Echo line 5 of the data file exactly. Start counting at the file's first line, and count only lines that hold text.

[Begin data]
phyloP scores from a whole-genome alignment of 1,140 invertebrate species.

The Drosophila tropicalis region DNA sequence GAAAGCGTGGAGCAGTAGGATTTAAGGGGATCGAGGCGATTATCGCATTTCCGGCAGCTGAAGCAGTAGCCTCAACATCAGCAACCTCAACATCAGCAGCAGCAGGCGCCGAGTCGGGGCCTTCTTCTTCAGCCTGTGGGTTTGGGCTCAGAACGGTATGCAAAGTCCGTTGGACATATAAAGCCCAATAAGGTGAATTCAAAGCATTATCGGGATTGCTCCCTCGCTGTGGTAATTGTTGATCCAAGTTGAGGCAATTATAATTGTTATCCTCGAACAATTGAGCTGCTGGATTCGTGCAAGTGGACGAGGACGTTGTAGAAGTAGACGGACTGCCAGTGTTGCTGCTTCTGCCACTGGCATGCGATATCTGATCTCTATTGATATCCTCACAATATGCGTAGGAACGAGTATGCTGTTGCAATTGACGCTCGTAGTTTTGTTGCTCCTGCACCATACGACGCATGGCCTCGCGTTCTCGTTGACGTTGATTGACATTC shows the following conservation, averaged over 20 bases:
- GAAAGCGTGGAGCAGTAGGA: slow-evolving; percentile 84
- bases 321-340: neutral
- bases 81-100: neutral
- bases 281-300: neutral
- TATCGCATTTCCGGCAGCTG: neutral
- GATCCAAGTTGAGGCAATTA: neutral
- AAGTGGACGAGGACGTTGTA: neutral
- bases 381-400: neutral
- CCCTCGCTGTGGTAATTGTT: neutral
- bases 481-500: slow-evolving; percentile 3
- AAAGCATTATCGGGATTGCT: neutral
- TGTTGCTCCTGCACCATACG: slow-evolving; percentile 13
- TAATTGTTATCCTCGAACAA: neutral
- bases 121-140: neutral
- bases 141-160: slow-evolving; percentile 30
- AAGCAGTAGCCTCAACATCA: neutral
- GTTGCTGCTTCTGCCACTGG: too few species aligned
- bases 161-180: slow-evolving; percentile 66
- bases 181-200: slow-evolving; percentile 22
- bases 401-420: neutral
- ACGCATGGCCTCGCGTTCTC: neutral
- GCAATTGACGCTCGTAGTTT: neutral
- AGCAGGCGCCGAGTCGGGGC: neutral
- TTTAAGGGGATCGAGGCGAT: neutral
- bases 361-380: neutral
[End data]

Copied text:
- bases 81-100: neutral